I simply cannot find the words to adequately describe how awful this play is - well I suppose I could use some of the many gratuitous profanities that are spewed from the outset of this debacle. The storyline is extremely poor, the comedy non-existent and by the end of the play I really didn't care what happened to any of the characters, nor how or why. The top priced tickets were purchased as a gift when first on sale months ago, thinking it was bound to be a hit with a cast such as this. How wrong I was. I fail to see how any of the cast could have been drawn to such a diabolical play , with almost every sentence containing the F-word, the C-word and in most cases a combination of both. I am by no means a prude but I am immensely disappointed that actors of such calibre and whom I admire would possibly want to be associated with this rubbish. A HUGE disappointment. 1 star awarded as this review would not submit with NO stars!! Barking in Essex? More like barking mad if you go and see this!!
Opened 6 Sep 2013
Oh my... I'm having a bad week... Having seen the preview of Much Ado About Nothing last night where the cast were struggling to remember the lines, sadly in this preview of Barking in Essex, the cast could remember every line. I really don't know how this play made it onto the West End stage. The cast gamely battle on but when your only humour is coming from Lee Evans' facial manoeuvres and Sheila Hancock (bless her) repeating dropping the c bomb, you know you're in deep theatrical trouble. A shocker.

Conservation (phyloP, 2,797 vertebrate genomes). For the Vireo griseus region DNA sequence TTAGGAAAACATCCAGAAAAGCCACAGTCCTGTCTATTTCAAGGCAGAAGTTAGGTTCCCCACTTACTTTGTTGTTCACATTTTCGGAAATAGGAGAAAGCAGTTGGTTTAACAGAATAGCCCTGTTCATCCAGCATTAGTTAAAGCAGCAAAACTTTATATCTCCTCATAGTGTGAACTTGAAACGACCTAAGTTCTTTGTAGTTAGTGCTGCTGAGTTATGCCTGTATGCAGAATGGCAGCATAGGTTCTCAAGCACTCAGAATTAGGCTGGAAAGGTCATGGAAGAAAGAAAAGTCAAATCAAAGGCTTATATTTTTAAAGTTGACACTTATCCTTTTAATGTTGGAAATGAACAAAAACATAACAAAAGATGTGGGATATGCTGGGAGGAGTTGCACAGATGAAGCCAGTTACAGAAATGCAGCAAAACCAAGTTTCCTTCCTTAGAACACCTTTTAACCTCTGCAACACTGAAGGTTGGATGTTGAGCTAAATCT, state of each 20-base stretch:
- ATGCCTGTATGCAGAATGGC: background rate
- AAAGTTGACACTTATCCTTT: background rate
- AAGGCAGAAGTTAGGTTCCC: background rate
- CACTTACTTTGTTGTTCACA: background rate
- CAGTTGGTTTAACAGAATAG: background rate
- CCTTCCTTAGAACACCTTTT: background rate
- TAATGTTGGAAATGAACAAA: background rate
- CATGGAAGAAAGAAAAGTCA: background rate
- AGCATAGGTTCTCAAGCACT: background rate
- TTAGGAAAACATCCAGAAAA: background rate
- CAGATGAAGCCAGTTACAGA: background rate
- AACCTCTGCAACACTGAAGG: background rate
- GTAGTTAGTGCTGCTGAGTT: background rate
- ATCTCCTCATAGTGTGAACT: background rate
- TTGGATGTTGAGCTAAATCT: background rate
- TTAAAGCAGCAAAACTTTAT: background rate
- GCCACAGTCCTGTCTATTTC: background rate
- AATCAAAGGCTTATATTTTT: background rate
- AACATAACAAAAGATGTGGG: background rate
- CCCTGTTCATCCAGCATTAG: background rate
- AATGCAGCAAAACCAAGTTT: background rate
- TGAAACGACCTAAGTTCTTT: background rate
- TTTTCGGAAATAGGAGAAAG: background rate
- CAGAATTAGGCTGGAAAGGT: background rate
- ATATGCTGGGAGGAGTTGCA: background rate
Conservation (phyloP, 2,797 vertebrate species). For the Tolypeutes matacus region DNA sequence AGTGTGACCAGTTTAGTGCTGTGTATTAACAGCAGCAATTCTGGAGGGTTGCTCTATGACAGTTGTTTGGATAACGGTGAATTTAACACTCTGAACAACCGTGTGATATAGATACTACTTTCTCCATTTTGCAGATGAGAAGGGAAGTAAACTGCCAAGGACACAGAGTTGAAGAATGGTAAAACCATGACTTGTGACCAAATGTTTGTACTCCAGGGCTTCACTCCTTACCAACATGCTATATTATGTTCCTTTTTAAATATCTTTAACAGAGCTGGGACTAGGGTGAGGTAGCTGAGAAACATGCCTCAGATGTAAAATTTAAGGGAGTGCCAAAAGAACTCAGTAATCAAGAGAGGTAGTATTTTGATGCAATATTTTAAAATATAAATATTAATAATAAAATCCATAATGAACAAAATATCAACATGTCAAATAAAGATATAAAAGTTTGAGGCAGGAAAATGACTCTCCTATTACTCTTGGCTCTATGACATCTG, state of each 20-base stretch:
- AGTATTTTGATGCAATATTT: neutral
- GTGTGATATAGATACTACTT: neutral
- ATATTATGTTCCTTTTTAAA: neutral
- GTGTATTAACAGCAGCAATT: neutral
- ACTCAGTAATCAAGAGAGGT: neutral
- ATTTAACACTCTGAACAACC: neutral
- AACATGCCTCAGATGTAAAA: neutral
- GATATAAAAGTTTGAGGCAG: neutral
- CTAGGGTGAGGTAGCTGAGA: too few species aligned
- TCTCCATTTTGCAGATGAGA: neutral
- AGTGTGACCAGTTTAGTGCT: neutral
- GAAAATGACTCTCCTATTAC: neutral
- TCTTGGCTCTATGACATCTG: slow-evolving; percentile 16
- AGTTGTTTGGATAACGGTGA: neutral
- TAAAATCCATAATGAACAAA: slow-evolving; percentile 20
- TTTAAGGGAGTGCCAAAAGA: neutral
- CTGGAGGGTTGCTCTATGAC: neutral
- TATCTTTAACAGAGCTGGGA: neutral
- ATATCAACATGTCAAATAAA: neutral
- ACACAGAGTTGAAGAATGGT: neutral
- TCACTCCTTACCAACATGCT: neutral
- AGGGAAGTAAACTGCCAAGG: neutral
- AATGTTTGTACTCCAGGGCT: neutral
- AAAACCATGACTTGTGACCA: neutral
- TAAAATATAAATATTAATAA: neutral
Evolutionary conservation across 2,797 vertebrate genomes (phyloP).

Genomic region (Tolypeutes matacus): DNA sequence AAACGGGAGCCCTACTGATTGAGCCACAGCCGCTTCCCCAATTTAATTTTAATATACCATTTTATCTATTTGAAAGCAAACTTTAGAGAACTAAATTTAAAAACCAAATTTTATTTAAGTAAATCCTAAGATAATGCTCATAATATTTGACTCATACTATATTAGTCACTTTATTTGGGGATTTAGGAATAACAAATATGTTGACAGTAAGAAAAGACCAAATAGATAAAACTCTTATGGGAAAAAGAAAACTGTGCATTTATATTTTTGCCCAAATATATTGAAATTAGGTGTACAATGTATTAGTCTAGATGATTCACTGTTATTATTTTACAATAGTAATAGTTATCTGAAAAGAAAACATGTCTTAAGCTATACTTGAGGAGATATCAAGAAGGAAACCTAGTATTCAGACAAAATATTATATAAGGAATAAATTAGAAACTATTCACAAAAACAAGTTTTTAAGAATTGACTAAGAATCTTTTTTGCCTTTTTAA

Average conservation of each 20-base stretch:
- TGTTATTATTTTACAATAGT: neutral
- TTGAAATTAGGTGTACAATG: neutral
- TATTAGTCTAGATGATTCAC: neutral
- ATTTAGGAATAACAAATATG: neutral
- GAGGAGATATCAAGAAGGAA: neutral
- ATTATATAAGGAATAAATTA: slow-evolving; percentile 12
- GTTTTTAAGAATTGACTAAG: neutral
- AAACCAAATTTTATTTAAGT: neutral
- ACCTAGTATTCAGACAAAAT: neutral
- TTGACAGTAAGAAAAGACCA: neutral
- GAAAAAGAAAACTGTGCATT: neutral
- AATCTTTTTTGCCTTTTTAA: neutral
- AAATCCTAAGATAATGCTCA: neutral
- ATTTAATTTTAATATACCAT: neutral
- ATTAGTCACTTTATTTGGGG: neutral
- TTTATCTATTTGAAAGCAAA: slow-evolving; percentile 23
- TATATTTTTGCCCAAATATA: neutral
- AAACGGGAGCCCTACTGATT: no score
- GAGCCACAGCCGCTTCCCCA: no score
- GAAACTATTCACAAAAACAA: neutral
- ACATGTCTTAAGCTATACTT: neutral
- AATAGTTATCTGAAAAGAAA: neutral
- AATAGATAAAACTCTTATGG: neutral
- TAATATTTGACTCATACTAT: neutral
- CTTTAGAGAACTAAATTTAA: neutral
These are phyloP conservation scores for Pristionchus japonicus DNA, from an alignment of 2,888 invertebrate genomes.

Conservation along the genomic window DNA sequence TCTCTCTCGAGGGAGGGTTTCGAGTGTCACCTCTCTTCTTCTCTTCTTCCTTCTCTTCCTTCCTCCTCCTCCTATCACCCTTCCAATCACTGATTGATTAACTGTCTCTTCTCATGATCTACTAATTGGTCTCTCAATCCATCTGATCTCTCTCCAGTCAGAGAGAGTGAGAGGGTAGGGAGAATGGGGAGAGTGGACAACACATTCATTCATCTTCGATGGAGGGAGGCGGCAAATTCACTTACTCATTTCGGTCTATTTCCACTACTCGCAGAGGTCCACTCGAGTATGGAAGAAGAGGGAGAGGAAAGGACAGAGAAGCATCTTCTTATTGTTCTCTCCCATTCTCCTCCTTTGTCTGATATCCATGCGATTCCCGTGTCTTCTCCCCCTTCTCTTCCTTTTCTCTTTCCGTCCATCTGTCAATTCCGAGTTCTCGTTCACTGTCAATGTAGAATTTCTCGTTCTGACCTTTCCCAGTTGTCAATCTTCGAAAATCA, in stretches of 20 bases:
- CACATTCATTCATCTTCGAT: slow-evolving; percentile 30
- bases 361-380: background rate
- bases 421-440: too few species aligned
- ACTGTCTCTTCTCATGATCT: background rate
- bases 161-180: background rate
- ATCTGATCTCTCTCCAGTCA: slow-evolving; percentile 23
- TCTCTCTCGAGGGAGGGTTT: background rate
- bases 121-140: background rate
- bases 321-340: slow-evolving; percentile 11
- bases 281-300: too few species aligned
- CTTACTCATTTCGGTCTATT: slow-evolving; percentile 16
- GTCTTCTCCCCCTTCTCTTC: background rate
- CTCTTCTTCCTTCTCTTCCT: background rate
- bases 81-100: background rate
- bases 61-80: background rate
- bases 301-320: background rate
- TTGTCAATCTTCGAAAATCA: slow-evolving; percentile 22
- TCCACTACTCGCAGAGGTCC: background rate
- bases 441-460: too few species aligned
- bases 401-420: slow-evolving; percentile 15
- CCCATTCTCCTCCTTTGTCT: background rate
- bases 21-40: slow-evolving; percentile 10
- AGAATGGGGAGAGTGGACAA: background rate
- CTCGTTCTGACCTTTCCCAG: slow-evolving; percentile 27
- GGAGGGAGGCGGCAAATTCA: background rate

I think the Barking refers to "barking mad" - that's for the writer, producers and director! It's a failed farce which loses the plot towards the end of act I and completely loses it in the dire second act. How on earth it got as far as to be staged in the West End beggars belief. Sheila Hancock, god bless her, soldiers on regardless under an avalanche of profanities - although I have to admit hearing Ms Hancock say cunt a few times does have its comedic side, but after a while it all becomes terribly predictable and tedious. Lee Evans seems almost restrained and only really gets a reaction from the audience when he does his stock Norman Wisdom routine and for which most of the audience, I suspect, were there for. The one star is for the set in Act I, I would have given more, but that might mislead into thinking the play deserved more. Barking Mad In Charing Cross Road!